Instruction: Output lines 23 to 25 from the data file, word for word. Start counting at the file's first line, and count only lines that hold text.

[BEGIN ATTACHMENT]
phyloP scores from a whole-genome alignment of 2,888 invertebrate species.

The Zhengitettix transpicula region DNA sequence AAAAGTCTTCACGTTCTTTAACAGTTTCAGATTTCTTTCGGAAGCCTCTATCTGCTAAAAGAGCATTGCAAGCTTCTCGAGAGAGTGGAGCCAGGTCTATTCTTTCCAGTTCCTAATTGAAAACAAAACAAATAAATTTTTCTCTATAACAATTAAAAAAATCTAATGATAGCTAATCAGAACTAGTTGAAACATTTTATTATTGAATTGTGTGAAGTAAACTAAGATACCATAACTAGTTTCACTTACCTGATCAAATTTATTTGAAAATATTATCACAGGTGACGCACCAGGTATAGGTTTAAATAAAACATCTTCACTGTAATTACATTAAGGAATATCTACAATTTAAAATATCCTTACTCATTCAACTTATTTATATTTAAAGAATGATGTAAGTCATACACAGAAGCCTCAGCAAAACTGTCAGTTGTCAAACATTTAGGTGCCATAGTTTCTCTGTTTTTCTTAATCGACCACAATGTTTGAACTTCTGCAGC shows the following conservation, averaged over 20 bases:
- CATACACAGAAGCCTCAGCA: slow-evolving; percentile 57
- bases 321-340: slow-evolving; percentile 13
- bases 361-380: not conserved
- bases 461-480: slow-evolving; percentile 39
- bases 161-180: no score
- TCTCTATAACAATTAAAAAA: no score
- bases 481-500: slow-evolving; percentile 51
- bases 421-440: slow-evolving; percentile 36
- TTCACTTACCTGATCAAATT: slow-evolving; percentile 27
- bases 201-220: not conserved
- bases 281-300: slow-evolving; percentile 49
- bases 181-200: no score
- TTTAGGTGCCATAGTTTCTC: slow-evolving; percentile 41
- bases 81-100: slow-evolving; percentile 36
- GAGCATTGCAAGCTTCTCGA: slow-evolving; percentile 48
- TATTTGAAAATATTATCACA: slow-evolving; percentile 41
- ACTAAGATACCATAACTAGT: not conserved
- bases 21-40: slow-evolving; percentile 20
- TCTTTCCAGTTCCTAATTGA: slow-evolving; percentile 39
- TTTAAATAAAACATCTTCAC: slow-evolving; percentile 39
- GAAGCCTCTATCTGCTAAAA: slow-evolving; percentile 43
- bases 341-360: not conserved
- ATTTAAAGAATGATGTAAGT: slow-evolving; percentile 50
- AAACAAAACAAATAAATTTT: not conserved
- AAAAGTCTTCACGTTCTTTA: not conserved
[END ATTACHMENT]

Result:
- GAAGCCTCTATCTGCTAAAA: slow-evolving; percentile 43
- bases 341-360: not conserved
- ATTTAAAGAATGATGTAAGT: slow-evolving; percentile 50